[MUD-Dev] Re: Administrative Meddling

J C Lawrence claw at under.engr.sgi.com
Mon Jun 8 17:14:04 New Zealand Standard Time 1998


On Thu, 04 Jun 1998 07:46:18 -0700 
Mike Sellers<mike at bignetwork.com> wrote:

> At 12:12 AM 6/4/98 +00-05, Jon A. Lambert wrote:

> I disagree.  There is a complex and potentially perilous
> relationship between any player character and overt admin-character
> (which is what you're talking about).  Some PCs will avoid the AC,
> some will fawn all over him or her, some will do everything they can
> to frustrate the AC or those who seem to be in the AC's favor --
> even if the AC has not snubbed them in any way.  Then too, the human
> behind the AC *will* have preferences in PCs; we all like some
> people better than others.  Sometimes the AC will show conscious
> favoritism, sometimes it will be unconscious, and sometimes it not
> be there but the PCs will perceive it anyway.  At this level, the
> game will quickly turn from one of monster/PC killing laced with
> social interaction between players to one of bragging about getting
> the best treatment from the AC or whining about someone else seeming
> to get the same.  If you think admins burn out fast now, you can
> imagine how wearing all this would become.

Some of us found ourselves idolised, usually by someone considerably
younger, during our school years.  Perhaps some of us were also the
adoring fans.  The same mechanics, patterns and discomforts would seem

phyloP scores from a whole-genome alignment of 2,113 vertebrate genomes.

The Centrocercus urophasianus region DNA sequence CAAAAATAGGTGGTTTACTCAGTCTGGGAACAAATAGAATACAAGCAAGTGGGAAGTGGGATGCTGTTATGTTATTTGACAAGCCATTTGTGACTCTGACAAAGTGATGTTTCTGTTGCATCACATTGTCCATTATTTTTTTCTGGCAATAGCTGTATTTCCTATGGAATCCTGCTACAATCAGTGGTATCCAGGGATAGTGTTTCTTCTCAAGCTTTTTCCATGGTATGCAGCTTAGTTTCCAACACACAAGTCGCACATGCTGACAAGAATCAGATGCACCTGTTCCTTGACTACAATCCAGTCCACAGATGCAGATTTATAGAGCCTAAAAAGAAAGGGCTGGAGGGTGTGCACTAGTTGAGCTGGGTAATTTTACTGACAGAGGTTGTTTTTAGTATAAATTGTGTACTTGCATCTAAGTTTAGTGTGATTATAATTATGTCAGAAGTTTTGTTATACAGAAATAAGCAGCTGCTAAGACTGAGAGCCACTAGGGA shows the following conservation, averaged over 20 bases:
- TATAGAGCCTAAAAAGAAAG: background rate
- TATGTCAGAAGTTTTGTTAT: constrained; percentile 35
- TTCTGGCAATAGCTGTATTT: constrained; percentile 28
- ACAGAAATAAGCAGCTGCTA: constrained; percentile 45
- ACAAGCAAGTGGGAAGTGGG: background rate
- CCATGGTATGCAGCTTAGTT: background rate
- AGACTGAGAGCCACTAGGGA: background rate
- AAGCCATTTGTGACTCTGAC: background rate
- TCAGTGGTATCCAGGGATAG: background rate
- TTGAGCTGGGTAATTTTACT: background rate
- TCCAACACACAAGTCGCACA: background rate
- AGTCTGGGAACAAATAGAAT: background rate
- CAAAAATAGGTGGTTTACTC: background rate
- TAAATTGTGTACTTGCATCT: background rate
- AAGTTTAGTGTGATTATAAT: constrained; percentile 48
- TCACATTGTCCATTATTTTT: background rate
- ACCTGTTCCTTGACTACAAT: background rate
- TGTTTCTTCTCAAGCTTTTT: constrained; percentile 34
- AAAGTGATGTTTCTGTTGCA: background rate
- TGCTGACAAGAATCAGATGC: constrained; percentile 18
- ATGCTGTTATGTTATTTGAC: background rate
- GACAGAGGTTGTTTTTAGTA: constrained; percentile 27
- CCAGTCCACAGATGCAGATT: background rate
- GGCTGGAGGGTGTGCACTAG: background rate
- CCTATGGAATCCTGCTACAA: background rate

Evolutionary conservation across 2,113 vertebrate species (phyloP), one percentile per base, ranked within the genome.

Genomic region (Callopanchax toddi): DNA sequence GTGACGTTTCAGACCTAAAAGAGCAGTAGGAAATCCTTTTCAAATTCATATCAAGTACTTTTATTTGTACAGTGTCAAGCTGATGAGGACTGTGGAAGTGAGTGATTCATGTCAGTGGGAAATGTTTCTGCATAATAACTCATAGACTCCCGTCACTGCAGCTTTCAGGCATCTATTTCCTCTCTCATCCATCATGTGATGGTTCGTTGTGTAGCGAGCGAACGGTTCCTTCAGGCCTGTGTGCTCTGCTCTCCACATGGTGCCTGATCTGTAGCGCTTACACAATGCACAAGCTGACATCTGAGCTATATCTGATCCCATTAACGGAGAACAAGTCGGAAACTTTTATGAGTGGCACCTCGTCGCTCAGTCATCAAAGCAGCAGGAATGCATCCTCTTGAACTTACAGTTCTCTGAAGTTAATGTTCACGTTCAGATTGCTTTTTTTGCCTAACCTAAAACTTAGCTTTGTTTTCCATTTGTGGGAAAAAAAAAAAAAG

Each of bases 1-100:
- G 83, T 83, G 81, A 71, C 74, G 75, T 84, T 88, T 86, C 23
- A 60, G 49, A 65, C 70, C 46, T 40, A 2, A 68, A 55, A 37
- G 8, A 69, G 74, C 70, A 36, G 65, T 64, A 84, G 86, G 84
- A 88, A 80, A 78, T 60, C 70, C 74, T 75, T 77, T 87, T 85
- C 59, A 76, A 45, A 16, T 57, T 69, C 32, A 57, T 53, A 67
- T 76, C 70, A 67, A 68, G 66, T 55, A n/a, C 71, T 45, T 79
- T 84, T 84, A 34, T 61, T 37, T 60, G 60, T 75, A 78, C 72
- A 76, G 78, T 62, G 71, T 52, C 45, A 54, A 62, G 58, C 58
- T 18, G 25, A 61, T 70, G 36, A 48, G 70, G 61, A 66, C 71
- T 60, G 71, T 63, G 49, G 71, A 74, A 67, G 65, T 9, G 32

to apply.  Hero worship or targetting is rarely fun for the hero.

> Then there is the problem of the AC's player's ego.  Ego-bloat is, I
> think, one of the largest unspoken personal and professional
> problems in mud administration, and it leads to many other
> better-known ones.  Adulation is poison, and creating an in-play AC
> is like feeding the admin candy coated arsenic.

A more sublte problem is that effects are so far removed from causes
both in obviousness, game-distance, and game-time.  Injecting a new
<whatever) into a running will alter the balance and pattern of that
game in largely unpredictable ways.  Many will tend to automatically
assume that minor changes will necessarily have minor long term
effects, despite the many lessons to the contrary.

If you put in travel points or exploration points in your game as it
stands now, can you predict with *ANY* element of certainty what the
impacts would be?  Its not the broad brush strokes that are the
problems, and its not the broad brush strokes that typically occupy
player attention.

> In the early days of M59, I crafted the "Prime Directive" strategy
> of admin non-interference.  

Do you have an official statement of that?

--
J C Lawrence                               Internet: claw at null.net
(Contractor)                               Internet: coder at ibm.net
---------(*)                     Internet: claw at under.engr.sgi.com
...Honourary Member of Clan McFud -- Teamer's Avenging Monolith...




More information about the MUD-Dev mailing list